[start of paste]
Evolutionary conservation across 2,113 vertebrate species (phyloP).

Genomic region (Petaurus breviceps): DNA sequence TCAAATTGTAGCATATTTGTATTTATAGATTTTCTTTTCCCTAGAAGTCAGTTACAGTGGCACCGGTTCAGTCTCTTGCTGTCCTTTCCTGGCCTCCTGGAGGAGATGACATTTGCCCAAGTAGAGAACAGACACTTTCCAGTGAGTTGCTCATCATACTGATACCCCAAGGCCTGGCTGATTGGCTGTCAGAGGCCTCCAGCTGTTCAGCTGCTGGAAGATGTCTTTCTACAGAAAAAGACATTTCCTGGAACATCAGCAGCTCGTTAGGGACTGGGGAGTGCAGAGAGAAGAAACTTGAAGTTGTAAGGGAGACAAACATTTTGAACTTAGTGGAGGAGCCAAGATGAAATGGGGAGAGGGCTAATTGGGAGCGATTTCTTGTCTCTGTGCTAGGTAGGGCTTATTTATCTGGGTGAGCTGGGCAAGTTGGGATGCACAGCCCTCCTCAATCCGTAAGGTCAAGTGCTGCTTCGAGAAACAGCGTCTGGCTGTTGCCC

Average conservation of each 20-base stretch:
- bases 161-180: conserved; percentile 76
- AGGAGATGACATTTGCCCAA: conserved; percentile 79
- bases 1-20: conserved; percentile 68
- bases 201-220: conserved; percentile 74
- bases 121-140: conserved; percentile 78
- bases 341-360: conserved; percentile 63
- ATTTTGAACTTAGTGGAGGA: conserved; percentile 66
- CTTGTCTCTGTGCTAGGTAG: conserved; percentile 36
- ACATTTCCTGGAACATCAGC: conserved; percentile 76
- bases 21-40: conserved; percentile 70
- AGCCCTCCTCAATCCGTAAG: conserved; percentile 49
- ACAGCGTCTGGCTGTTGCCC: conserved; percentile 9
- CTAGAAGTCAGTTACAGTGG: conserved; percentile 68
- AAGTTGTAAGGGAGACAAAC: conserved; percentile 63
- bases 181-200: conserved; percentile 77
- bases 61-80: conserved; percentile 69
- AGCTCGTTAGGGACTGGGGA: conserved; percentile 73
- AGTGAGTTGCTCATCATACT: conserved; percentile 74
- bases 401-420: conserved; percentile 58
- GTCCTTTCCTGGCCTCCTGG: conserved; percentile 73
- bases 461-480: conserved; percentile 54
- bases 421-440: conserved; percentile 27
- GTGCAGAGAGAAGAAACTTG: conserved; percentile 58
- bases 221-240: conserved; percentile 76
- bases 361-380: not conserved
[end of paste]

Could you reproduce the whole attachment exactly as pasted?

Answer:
Evolutionary conservation across 2,113 vertebrate species (phyloP).

Genomic region (Petaurus breviceps): DNA sequence TCAAATTGTAGCATATTTGTATTTATAGATTTTCTTTTCCCTAGAAGTCAGTTACAGTGGCACCGGTTCAGTCTCTTGCTGTCCTTTCCTGGCCTCCTGGAGGAGATGACATTTGCCCAAGTAGAGAACAGACACTTTCCAGTGAGTTGCTCATCATACTGATACCCCAAGGCCTGGCTGATTGGCTGTCAGAGGCCTCCAGCTGTTCAGCTGCTGGAAGATGTCTTTCTACAGAAAAAGACATTTCCTGGAACATCAGCAGCTCGTTAGGGACTGGGGAGTGCAGAGAGAAGAAACTTGAAGTTGTAAGGGAGACAAACATTTTGAACTTAGTGGAGGAGCCAAGATGAAATGGGGAGAGGGCTAATTGGGAGCGATTTCTTGTCTCTGTGCTAGGTAGGGCTTATTTATCTGGGTGAGCTGGGCAAGTTGGGATGCACAGCCCTCCTCAATCCGTAAGGTCAAGTGCTGCTTCGAGAAACAGCGTCTGGCTGTTGCCC

Average conservation of each 20-base stretch:
- bases 161-180: conserved; percentile 76
- AGGAGATGACATTTGCCCAA: conserved; percentile 79
- bases 1-20: conserved; percentile 68
- bases 201-220: conserved; percentile 74
- bases 121-140: conserved; percentile 78
- bases 341-360: conserved; percentile 63
- ATTTTGAACTTAGTGGAGGA: conserved; percentile 66
- CTTGTCTCTGTGCTAGGTAG: conserved; percentile 36
- ACATTTCCTGGAACATCAGC: conserved; percentile 76
- bases 21-40: conserved; percentile 70
- AGCCCTCCTCAATCCGTAAG: conserved; percentile 49
- ACAGCGTCTGGCTGTTGCCC: conserved; percentile 9
- CTAGAAGTCAGTTACAGTGG: conserved; percentile 68
- AAGTTGTAAGGGAGACAAAC: conserved; percentile 63
- bases 181-200: conserved; percentile 77
- bases 61-80: conserved; percentile 69
- AGCTCGTTAGGGACTGGGGA: conserved; percentile 73
- AGTGAGTTGCTCATCATACT: conserved; percentile 74
- bases 401-420: conserved; percentile 58
- GTCCTTTCCTGGCCTCCTGG: conserved; percentile 73
- bases 461-480: conserved; percentile 54
- bases 421-440: conserved; percentile 27
- GTGCAGAGAGAAGAAACTTG: conserved; percentile 58
- bases 221-240: conserved; percentile 76
- bases 361-380: not conserved